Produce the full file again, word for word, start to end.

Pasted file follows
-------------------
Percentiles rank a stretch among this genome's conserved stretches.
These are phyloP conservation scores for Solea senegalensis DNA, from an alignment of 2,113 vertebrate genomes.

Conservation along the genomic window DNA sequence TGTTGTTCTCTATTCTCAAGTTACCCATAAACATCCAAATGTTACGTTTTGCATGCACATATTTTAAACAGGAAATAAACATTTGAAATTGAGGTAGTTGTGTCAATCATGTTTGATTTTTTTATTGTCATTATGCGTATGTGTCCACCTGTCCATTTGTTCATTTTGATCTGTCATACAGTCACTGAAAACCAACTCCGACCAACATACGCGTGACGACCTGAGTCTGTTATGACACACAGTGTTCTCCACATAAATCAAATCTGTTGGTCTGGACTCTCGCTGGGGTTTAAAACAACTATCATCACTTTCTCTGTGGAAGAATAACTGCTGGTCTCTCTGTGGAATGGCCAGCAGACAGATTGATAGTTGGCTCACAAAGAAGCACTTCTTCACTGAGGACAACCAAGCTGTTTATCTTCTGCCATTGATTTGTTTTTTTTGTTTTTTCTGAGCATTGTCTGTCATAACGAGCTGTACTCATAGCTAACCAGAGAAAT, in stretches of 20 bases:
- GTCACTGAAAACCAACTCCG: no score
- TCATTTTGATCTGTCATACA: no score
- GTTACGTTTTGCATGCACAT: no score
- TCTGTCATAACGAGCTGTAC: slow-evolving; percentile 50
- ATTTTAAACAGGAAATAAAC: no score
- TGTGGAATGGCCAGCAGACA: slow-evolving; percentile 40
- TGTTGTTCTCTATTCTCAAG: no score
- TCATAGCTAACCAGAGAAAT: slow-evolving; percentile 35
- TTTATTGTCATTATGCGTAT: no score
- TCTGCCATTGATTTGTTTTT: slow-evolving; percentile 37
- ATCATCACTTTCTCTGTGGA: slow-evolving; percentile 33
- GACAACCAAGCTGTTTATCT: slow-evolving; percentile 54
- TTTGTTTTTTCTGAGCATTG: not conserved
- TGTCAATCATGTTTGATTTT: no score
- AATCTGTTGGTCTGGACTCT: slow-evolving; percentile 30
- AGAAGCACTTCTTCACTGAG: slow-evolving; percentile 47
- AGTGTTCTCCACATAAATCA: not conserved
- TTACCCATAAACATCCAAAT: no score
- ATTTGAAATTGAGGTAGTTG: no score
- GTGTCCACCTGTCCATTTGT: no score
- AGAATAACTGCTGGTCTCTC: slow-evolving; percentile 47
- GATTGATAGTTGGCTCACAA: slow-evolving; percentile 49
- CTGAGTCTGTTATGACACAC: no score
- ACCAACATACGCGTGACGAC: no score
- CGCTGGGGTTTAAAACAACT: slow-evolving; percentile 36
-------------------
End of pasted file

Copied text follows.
Percentiles rank a stretch among this genome's conserved stretches.
These are phyloP conservation scores for Solea senegalensis DNA, from an alignment of 2,113 vertebrate genomes.

Conservation along the genomic window DNA sequence TGTTGTTCTCTATTCTCAAGTTACCCATAAACATCCAAATGTTACGTTTTGCATGCACATATTTTAAACAGGAAATAAACATTTGAAATTGAGGTAGTTGTGTCAATCATGTTTGATTTTTTTATTGTCATTATGCGTATGTGTCCACCTGTCCATTTGTTCATTTTGATCTGTCATACAGTCACTGAAAACCAACTCCGACCAACATACGCGTGACGACCTGAGTCTGTTATGACACACAGTGTTCTCCACATAAATCAAATCTGTTGGTCTGGACTCTCGCTGGGGTTTAAAACAACTATCATCACTTTCTCTGTGGAAGAATAACTGCTGGTCTCTCTGTGGAATGGCCAGCAGACAGATTGATAGTTGGCTCACAAAGAAGCACTTCTTCACTGAGGACAACCAAGCTGTTTATCTTCTGCCATTGATTTGTTTTTTTTGTTTTTTCTGAGCATTGTCTGTCATAACGAGCTGTACTCATAGCTAACCAGAGAAAT, in stretches of 20 bases:
- GTCACTGAAAACCAACTCCG: no score
- TCATTTTGATCTGTCATACA: no score
- GTTACGTTTTGCATGCACAT: no score
- TCTGTCATAACGAGCTGTAC: slow-evolving; percentile 50
- ATTTTAAACAGGAAATAAAC: no score
- TGTGGAATGGCCAGCAGACA: slow-evolving; percentile 40
- TGTTGTTCTCTATTCTCAAG: no score
- TCATAGCTAACCAGAGAAAT: slow-evolving; percentile 35
- TTTATTGTCATTATGCGTAT: no score
- TCTGCCATTGATTTGTTTTT: slow-evolving; percentile 37
- ATCATCACTTTCTCTGTGGA: slow-evolving; percentile 33
- GACAACCAAGCTGTTTATCT: slow-evolving; percentile 54
- TTTGTTTTTTCTGAGCATTG: not conserved
- TGTCAATCATGTTTGATTTT: no score
- AATCTGTTGGTCTGGACTCT: slow-evolving; percentile 30
- AGAAGCACTTCTTCACTGAG: slow-evolving; percentile 47
- AGTGTTCTCCACATAAATCA: not conserved
- TTACCCATAAACATCCAAAT: no score
- ATTTGAAATTGAGGTAGTTG: no score
- GTGTCCACCTGTCCATTTGT: no score
- AGAATAACTGCTGGTCTCTC: slow-evolving; percentile 47
- GATTGATAGTTGGCTCACAA: slow-evolving; percentile 49
- CTGAGTCTGTTATGACACAC: no score
- ACCAACATACGCGTGACGAC: no score
- CGCTGGGGTTTAAAACAACT: slow-evolving; percentile 36